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Amylin in the insulin resistance of patients with rheumatoid arthritis

1, 2, 3, 4, 5, 6, 7, 8

  1. Division of Rheumatology, Hospital Universitario de Canarias, Tenerife, Spain.
  2. Epidemiology, Genetics and Atherosclerosis Research Group on Systemic Inflammatory Diseases, Hospital Universitario Marqués de Valdecilla, IDIVAL, Santander, Spain.
  3. Division of Rheumatology, Hospital Universitario de Canarias, Tenerife, Spain.
  4. Central Laboratory Division, Hospital Universitario de Canarias, Tenerife, Spain.
  5. Epidemiology, Genetics and Atherosclerosis Research Group on Systemic Inflammatory Diseases, Hospital Universitario Marqués de Valdecilla, IDIVAL, Santander, Spain.
  6. Division of Internal Medicine, Hospital Universitario Marqués de Valdecilla, IDIVAL, Universidad de Cantabria, RETICEF, Santander, Spain.
  7. Division of Internal Medicine, Hospital Universitario Marqués de Valdecilla, IDIVAL, Universidad de Cantabria, RETICEF, Santander, Spain.
  8. Epidemiology, Genetics & Atherosclerosis Res. Group on Systemic Inflammatory Diseases, and Div.of Rheumatology, Hosp.Univ. Marqués de Valdecilla, IDIVAL, University of Cantabria, Santander, Spain; and Univ. of the Witwatersrand, Johannesburg, South Africa

CER10679 Submission on line
Full Papers

Rheumatology Article

 

Abstract

OBJECTIVES:
Amylin, which is co-secreted with insulin, plays a role in glycemic regulation and is impaired in type 2 diabetes. In the present study we assess, for the first time, the implication of amylin in the development of insulin resistance (IR) in rheumatoid arthritis (RA).
METHODS:
This was a cross-sectional study involving 361 non-diabetic individuals, 151 patients with RA and 210 sex-matched controls. Insulin, C-peptide, amylin, lipoprotein serum concentrations, and IR indexes by homeostatic model assessment (HOMA2) were evaluated in patients and controls. A multivariable analysis, adjusted for IR-related factors, was performed to determine the differences between patients and controls vis-à-vis amylin and how it is related to IR in RA.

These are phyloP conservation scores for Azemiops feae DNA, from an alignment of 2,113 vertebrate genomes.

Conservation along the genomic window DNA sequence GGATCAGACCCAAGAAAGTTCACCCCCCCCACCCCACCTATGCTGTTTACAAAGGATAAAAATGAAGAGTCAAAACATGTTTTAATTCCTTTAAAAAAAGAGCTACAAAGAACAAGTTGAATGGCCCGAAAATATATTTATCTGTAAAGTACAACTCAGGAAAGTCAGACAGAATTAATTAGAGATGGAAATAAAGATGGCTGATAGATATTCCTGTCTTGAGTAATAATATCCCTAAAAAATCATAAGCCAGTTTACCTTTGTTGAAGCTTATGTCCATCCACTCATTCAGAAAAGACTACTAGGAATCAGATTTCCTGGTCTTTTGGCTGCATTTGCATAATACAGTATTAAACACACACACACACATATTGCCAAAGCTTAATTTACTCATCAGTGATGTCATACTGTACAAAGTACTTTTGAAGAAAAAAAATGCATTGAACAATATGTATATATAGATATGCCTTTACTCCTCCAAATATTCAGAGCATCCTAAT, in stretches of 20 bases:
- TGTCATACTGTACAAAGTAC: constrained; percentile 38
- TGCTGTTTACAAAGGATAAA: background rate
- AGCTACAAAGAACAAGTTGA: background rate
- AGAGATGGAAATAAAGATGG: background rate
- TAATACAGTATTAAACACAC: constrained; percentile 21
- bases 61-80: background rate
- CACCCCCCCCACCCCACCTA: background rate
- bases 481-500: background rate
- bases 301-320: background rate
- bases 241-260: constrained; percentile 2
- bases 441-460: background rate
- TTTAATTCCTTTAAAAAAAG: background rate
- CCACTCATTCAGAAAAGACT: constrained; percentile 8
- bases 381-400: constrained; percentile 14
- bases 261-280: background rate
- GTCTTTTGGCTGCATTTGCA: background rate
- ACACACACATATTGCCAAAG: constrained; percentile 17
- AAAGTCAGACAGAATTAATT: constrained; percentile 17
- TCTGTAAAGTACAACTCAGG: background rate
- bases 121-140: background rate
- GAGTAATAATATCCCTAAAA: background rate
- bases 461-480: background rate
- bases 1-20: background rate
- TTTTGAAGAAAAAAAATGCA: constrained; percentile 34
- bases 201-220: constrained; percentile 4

RESULTS:
Insulin, C-peptide and HOMA2-IR indexes were higher in RA patients than in controls. Amylin serum levels were found to be upregulated in RA patients compared to controls (1.36 ± 0.81 vs. 1.79 ± 1.51 ng/ml, p=0.011), although this difference was lost after adjusting for covariates (p=0.46). While amylin positively correlated with the presence of rheumatoid factor (beta coef. 0.90 [95%CI -0.23–1.56], p=0.009) and SDAI (beta coef 0.01 [95%CI 0.00–0.03], p=0.034), no significant association with other disease activity scores, glucocorticoid intake, methotrexate use or TNF-alpha inhibitors was found.
CONCLUSIONS:
IR in RA does not appear to be mediated by amylin. This would imply that the mechanisms associated with IR in RA patients differ from those at work in type 2 diabetes.

PMID: 29352842 [PubMed]

Received: 11/07/2017 - Accepted : 11/09/2017 - In Press: 15/01/2018